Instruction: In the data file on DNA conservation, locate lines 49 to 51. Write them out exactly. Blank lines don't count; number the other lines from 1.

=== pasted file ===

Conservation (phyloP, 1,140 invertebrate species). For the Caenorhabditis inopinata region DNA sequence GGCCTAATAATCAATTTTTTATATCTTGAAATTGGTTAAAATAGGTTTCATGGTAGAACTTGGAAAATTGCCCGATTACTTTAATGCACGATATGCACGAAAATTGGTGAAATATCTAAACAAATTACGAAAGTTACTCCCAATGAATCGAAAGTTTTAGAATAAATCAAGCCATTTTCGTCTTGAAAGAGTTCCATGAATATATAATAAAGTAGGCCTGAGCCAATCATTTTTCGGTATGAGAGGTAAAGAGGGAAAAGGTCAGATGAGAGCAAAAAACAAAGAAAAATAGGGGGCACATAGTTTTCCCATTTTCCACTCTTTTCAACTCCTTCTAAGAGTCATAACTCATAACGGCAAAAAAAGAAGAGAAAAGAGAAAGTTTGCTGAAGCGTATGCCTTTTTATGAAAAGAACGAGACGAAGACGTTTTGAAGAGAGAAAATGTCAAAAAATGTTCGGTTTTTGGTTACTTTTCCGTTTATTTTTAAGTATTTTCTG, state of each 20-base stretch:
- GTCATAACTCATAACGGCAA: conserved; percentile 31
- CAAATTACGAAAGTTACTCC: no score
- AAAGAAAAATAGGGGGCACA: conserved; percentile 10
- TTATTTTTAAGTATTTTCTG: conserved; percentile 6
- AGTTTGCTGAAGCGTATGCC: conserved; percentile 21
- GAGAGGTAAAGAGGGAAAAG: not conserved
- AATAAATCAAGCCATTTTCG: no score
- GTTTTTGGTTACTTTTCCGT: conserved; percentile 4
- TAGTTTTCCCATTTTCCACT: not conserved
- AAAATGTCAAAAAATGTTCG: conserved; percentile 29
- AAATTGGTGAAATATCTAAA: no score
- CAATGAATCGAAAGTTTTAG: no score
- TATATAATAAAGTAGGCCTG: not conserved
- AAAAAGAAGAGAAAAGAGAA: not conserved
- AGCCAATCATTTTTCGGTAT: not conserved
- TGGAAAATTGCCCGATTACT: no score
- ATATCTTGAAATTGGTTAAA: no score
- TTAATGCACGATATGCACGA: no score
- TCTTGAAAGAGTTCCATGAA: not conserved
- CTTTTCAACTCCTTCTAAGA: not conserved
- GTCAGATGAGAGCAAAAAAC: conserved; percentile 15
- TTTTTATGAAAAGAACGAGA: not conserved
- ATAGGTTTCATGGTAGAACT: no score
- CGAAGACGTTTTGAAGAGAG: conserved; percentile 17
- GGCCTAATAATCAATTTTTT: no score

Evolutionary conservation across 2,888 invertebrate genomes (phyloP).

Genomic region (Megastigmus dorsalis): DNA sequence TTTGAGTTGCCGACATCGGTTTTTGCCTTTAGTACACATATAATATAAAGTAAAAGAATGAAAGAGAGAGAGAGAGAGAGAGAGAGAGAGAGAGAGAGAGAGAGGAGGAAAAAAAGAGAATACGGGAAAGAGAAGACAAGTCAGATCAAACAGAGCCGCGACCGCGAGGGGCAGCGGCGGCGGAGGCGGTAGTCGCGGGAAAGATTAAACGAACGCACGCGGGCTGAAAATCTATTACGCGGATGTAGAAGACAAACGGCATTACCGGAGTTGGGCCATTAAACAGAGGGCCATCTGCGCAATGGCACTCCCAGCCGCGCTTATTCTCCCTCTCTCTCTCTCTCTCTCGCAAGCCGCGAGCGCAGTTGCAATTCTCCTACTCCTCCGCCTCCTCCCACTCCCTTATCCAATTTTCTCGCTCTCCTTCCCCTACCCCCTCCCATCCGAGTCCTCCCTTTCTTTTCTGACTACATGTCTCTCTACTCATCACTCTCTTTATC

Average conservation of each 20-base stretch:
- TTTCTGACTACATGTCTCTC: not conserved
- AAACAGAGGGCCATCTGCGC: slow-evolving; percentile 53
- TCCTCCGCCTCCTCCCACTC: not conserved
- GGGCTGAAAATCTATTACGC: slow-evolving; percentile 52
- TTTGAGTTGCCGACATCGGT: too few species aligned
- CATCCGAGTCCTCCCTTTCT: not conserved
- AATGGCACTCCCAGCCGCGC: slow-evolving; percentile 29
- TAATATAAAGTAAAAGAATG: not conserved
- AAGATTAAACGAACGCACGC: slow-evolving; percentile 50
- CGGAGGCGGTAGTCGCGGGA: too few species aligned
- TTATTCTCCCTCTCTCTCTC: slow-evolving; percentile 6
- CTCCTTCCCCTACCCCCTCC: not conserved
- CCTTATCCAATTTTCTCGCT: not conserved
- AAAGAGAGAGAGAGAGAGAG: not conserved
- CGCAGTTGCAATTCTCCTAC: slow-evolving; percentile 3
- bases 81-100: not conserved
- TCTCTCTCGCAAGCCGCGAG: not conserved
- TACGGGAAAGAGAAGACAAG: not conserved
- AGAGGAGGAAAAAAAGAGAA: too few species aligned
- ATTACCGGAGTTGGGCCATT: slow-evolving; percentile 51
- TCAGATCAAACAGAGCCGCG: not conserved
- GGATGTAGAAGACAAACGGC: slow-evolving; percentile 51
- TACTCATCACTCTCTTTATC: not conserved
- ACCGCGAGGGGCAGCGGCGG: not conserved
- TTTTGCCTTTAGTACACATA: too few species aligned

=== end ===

- ATTACCGGAGTTGGGCCATT: slow-evolving; percentile 51
- TCAGATCAAACAGAGCCGCG: not conserved
- GGATGTAGAAGACAAACGGC: slow-evolving; percentile 51